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Socialization Education: A Handy Social Skills Checklist for Children (Part One)

Children are socialized by four agents in society - parents, school, communities and media, however, most people think that school is the only one. Yet, when pressed, many people admit that a playground of 200 children and one teacher or supervisor is not the ideal arrangement to teach children the proper way to get along with other humans.  Children are socialized at home, during sports and in other settings.

When people ask, "What about socialization?" what they mean is not "How will my child learn how to be a decent, compassionate, communicative adult with healthy relationships?"  but rather,“How will my child find friends?”This is a valid concern. First, friends do not always come from school.  Children thrown together because of age do not necessarily get along with each other due to different temperaments, cultures, and gender role expectations.  Friends are found everywhere in a child's life, not just at school. Clubs, sports teams, church, interest-based classes and neighborhoods are a great way to meet a variety of multi-aged friends.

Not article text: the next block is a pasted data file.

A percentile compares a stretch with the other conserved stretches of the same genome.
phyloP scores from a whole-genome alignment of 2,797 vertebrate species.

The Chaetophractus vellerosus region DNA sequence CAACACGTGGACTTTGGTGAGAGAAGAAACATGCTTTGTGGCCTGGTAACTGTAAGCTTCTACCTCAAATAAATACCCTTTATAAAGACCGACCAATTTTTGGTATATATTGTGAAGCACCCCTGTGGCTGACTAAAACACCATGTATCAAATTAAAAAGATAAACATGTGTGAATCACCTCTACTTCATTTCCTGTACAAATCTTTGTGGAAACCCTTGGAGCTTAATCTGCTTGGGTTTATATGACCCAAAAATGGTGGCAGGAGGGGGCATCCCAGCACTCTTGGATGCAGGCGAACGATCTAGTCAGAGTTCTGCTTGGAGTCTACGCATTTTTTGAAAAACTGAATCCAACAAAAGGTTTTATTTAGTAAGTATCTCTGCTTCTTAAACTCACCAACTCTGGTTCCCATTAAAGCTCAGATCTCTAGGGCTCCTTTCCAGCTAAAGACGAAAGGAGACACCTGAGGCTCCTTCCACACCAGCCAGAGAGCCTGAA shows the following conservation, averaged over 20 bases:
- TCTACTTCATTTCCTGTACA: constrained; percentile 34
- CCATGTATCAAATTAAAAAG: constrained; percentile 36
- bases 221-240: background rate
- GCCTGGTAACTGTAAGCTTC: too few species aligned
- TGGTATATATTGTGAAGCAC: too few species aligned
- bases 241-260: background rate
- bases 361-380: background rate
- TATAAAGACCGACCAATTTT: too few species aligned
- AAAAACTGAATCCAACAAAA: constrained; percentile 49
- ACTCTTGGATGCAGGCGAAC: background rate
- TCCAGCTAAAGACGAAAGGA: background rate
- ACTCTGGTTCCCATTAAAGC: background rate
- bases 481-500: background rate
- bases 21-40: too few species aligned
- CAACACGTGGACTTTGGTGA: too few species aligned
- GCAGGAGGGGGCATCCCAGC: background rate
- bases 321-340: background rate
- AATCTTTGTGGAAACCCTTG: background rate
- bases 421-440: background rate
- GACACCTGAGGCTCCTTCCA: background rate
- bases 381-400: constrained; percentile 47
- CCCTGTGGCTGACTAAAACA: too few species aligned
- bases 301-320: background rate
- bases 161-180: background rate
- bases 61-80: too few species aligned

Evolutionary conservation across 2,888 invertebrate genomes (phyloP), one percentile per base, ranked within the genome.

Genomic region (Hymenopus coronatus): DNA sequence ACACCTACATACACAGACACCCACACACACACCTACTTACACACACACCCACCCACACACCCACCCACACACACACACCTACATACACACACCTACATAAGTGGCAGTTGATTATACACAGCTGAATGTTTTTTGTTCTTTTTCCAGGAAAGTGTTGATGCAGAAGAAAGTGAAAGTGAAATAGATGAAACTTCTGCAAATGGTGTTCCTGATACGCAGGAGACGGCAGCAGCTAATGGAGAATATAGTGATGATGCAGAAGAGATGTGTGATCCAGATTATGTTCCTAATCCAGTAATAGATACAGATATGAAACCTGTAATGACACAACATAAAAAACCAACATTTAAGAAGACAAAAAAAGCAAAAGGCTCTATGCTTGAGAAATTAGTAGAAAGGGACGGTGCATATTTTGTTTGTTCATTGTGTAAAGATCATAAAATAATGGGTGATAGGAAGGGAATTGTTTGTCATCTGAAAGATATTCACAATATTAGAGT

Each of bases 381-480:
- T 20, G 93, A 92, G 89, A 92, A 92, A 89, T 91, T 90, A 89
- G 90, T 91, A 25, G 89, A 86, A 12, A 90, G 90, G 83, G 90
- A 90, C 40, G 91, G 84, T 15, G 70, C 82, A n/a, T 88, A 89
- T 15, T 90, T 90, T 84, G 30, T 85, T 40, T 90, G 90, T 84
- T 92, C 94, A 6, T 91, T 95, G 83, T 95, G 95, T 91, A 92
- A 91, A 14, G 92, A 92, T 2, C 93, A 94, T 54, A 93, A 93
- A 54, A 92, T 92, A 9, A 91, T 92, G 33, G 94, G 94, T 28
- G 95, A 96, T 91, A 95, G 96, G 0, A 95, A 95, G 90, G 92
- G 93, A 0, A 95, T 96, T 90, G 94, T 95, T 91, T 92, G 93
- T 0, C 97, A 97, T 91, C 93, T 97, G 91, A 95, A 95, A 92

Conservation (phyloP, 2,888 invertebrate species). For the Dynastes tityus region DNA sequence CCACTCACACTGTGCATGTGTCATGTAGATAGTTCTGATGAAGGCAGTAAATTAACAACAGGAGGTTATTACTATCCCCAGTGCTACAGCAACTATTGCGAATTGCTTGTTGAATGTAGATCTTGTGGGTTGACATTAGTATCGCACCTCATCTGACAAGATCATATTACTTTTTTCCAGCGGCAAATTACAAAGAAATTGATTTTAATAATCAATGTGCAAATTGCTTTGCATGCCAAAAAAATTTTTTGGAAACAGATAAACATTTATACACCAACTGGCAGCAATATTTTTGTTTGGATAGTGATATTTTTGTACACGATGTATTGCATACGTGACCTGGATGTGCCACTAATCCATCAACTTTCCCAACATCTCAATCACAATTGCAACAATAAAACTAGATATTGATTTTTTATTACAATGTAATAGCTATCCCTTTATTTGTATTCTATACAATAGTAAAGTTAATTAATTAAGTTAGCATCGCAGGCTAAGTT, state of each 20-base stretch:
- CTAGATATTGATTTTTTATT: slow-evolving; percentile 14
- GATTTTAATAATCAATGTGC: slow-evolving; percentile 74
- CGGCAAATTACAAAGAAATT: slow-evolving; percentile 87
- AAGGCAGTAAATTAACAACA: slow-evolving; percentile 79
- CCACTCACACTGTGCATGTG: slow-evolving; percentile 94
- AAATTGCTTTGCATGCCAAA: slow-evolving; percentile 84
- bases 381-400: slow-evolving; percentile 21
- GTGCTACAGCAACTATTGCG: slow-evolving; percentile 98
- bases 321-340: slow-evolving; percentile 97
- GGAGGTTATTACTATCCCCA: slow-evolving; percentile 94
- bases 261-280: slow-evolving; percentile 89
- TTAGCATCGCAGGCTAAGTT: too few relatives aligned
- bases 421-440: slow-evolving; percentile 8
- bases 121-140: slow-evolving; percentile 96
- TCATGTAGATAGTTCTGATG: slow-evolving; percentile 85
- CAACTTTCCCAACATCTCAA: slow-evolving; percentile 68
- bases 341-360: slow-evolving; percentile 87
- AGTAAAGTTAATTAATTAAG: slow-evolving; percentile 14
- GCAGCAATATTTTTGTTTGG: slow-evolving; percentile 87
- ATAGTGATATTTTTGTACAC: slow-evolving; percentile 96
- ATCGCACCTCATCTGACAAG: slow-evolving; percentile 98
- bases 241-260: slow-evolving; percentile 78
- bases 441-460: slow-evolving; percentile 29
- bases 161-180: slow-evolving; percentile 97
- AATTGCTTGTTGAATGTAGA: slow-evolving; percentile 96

circle-of-kids-1

Second, children are more in need of adults than peers.  The smaller the child-to-adult ratio, the better.  Children learn proper behavior toward each other by the presence of aware adults, who teach positive social skills.  Adults are nurturing, not peers.

Third, there is a myth, not supported by research, that children exposed to negative socialization like bullies, sarcastic comments, teasing, etc., learn how to handle it better later in life.  Research proves the opposite; that a child who has had minimal bullying and teasing, tends to have better long term self-esteem and self-confidence in adulthood. Early exposure to nasty socialization leaves lifelong scars.  The best way to avoid this is to have a lot of adults around to monitor negative socialization and gently correct it, as well as model assertiveness skills, confrontation skills, kindness, manners, and conflict resolution skills to children.

Stay tuned for Part Two of this posting, where you will be able to access a checklist for all children, on determining if their social skills are up to par. Whether a child is home educated or in a physical or online school, this list will be extremely relevant!

To Be Continued...

27
Nov
Posted by Judy Arnall in Parent, General ← Previous Post Next Post →

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